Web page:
Bell, Guthrie Have a Friendly Competition
Wednesday, March 21, 2007
PORT ST. LUCIE, Fla. March 20 -- One of the first people Rob Bell called after he signed a minor league contract with the Baltimore Orioles was good friend and former teammate Jeremy Guthrie. Last season in Buffalo, home of the Cleveland Indians' Class AAA affiliate, Guthrie was trying to reclaim his status as a top prospect, while Bell simply was trying to reclaim his life.
Bell's career had been threatened in May 2005 when anxiety attacks forced him onto the Tampa Bay Devil Rays' disabled list. He has not pitched in the majors since. Bell was grateful the Indians took a chance on him last winter. Guthrie was in a much different position. He was once a highly regarded prospect, one who never made a successful transition to the majors.
The two bonded in Buffalo, talking not just about baseball, but about life. Guthrie discussed the year he spent in Spain on a religious mission. Bell spoke candidly about his anxiety. When Bell signed with the Orioles, he called his close friend.
One week later, Guthrie returned Bell's phone call and had his own big news.
"You're not going to be believe where I ended up," said Guthrie, who had been put on waivers by the Indians and was claimed by the Orioles. "I'll see you there."
Each time Guthrie and Bell pitch, it could determine whether they will have a job in the majors. Each time one of them pitches well, it could result in a best friend being sent to the minors. Bell and Guthrie likely are fighting for the same bullpen job.
"I think he can help this club," Bell said of Guthrie. "I think I can help this club. I can't help but pull for another human being, especially a guy that is as close to first class as you can get like Jeremy."
Orioles Manager Sam Perlozzo said he is considering starting the season with 13 pitchers, leaving a slim possibility that Bell, who has yet to allow a run this spring in eight innings, and Guthrie, who had a 1.80 ERA entering Tuesday night's game, both could start the year with Baltimore.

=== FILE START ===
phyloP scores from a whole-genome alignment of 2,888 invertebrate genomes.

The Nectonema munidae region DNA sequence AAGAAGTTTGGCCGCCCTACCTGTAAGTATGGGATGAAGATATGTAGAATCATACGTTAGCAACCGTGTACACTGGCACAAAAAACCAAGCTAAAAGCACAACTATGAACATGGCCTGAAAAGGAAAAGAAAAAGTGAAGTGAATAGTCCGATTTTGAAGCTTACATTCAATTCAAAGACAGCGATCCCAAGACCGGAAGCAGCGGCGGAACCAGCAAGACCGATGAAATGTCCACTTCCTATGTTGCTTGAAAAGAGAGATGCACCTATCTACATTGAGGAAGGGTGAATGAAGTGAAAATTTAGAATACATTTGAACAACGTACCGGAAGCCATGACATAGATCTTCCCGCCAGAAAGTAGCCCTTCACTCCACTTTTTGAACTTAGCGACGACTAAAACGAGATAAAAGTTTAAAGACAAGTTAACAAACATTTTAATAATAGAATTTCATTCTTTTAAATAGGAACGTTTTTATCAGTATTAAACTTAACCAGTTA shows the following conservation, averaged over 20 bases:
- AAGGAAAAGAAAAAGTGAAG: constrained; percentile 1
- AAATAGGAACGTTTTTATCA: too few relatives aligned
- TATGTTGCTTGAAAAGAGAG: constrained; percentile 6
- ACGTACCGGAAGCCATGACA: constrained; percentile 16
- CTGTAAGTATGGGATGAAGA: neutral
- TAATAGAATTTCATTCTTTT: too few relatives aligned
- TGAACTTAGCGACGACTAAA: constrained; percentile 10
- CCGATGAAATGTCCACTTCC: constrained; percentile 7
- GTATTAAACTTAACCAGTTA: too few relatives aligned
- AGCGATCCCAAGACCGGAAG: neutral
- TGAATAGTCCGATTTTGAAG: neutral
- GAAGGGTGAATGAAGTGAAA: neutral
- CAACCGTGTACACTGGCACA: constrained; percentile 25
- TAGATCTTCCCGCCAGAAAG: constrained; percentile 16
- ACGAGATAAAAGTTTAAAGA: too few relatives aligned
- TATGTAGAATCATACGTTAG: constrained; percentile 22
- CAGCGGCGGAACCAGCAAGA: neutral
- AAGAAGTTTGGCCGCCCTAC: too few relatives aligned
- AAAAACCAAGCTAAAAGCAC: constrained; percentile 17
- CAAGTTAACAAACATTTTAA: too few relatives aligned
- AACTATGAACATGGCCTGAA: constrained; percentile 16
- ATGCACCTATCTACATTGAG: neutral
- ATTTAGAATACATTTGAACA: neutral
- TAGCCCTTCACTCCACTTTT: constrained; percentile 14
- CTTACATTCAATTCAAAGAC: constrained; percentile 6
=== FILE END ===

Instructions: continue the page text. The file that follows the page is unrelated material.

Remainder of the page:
"I'm not ruling anything out right now," Perlozzo said. "I think there's some spots in the pen open. There's a bunch of ways we can go. We're not set on doing one thing."
For Bell, a job in the majors would be a major step in his rehabilitation from severe anxiety attacks, which made it difficult to breathe, much less pitch. After that lost 2005 season, Bell spent the entire winter trying to recover.
"I honestly just tried to get my feet underneath me because it was so foreign for me to go through anxiety issues," Bell said. "It was a time for me to say, 'God bless for giving me the ability to play baseball.' I've been given so many things as a byproduct of being an athlete: money, comfortable life, I've gotten to meet wonderful people, I've gotten to travel places. I just had to take a step back and look at all these great things I had and get back to enjoying every day of my life, and baseball. At the time I was going through it, I thought I was an emotional abyss. But the truth was that I wasn't that far off. I was just torturing myself emotionally."
Bell said the season spent in Buffalo saved his career.
"Every time I got the ball, it was a time to redevelop and get my feet more firmly planted on the ground," he said. "It was an opportunity they gave me to compete and allowed me to do so many things. I started, I relieved, I closed, I did long relief, short relief. Everything I could have done there, they gave me an opportunity to do and I capitalized on it."